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Home-Brew water purification unit Answered

Lately I've been looking into home water purification; and I was hoping I could get some community support, and ideas :)

So far in my online research, I have found that active carbon works well as a filter. So, I was thinking I could sew some between two pieces of fabric, and then put it at the bottom of a pvc pipe, thus letting the water go through it;
From there, I got the idea of making a wooden box, which will be just about (1 ft x 1 ft) all the way around. I'd also line the inside with a plastic sheet, like those found in a home pond. I think that would make a good housing for the filtering equipment;

I'm still working out the details on the actual purification of the water; I have a basic understanding of it, though if you have some insight, please do share :)

Also, if active carbon would be a good solution, where would be a good place to find it; I live in the Glendale, Arizona area, so somewhere around here, if you could.


There are several (potential) contaminants that you want your filter to remove:
Chemical (can include dissolved salts, pesticides, heavy metals and other stuff depending where you get your water from), Microbial (generally only applicable if you get water from a natural source or an open storage area) and Particulates (debris of all shapes and sizes).

The method you use to purify water depends heavily on how contaminated your water is, the specific things contaminating it and the volume you want to purify. Active carbon is an absorbant that can capture certain chemicals in its structure but it can also function as a microfilter depending on how well you channel the flow.

For example say you have a well bringing up relatively clean water slowly and continuously into a closed storage unit for consumption. For a homebrew filter I would suggest something like a coarse filter (like a metallic mesh or a pebble bank), a fine filter (such as cloth or a sand bank), a long circuitous path in transparent tubing (UV sterilisation with sunlight), then your active carbon filter (like you wrote: make a cartridge with active carbon in cloth and insert that in the pipeline). Of course a commercial unit will generally provide a better (or at least a more predictable) purification.

Active carbon can be made from regular charcoal but don't ask me how (should be easy enough to google). Otherwise you should be able to buy it at pet stores which use active carbon for aquarium filters.

You're welcome. I'm an engineer so when I get started on these kind of things I tend to rattle on ;)

Keep in mind that if you suspect that water is contaminated you really should have it analysed at a laboratory or something. This will help you design the best system to clean it. Also a good idea is to have it analysed after installing the purifier to make sure it is safe for consumption.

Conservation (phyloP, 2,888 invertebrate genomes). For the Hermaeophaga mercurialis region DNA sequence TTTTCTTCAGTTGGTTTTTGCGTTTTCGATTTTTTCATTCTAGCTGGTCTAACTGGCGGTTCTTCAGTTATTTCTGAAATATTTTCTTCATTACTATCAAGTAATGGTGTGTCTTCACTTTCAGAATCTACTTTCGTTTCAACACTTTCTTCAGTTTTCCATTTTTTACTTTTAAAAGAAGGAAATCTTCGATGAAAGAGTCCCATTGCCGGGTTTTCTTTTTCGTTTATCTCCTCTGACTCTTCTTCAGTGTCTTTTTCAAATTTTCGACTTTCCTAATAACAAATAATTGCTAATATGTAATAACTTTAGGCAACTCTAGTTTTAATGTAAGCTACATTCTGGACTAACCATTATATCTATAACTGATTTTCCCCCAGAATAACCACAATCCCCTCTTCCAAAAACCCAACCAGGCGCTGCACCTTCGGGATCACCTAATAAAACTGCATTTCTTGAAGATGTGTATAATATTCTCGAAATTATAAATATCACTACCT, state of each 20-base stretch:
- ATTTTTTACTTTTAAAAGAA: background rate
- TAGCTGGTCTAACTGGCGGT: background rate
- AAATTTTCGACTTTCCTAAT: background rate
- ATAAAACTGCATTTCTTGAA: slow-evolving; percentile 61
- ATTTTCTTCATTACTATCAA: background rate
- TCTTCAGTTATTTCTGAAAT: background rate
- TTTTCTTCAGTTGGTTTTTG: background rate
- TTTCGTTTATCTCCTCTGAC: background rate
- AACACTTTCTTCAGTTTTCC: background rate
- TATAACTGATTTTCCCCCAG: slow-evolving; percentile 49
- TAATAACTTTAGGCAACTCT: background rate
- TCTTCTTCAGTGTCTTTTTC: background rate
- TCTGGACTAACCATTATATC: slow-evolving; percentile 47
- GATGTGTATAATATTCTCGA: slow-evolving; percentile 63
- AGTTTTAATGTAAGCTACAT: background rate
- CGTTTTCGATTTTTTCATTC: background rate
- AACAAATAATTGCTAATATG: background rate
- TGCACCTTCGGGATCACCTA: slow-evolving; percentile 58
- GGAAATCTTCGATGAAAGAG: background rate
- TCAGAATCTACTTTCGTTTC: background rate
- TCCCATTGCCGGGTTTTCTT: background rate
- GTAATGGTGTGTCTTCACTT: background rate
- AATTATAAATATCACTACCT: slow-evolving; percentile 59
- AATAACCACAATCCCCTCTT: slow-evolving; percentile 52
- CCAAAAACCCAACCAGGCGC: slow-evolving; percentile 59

Well, the water I will be using will be from tap. A friend of mine has heard that there are many unwanted additives in it, and he wants me to work on making him a water purification unit.

So, it's not like the water will be extensively dirty; but he just wants to use this as an extra health safety precaution, which is understandable.

in that case you can ignore pretty much everything I had said before :P

Active carbon should be enough.

. Activated Carbon is one of the best general-purpose media for chemical removal and it will probably do the job, but, as noted earlier, you really need to know what the contaminant(s) is (are) before selecting the media. AC will remove many organic compounds, but it doesn't handle inorganics, metals, &c very well.

As NachoMahma said, depends on the metals and I would add that it also depends on the concentration of the impurities. AC can handle small amounts of metals ( I dont know which off the top of my head). Extreme cases you are looking at chemical flocculation or some micro-organism that consumes the stuff. Neither is something you could reasonably expect to do at home nor should it be necessary for tap water (these steps are usually done in large scale water treatment plants for cities).

I don't know where you live but tap water is generally safe to drink right out of the tap, so AC might give a slight purity boost but I don't think much more is needed.

I live in Glendale, Arizona; the home which will be using the unit is in Peoria, because a friend wants me to build it for him.
There seemed to be a certain metal that he wanted out of his water. Although, I don't remember which it was.. It has been awhile since I've discussed it with him.

. Depends on which metal or metallic compound you are talking about. Google is your friend.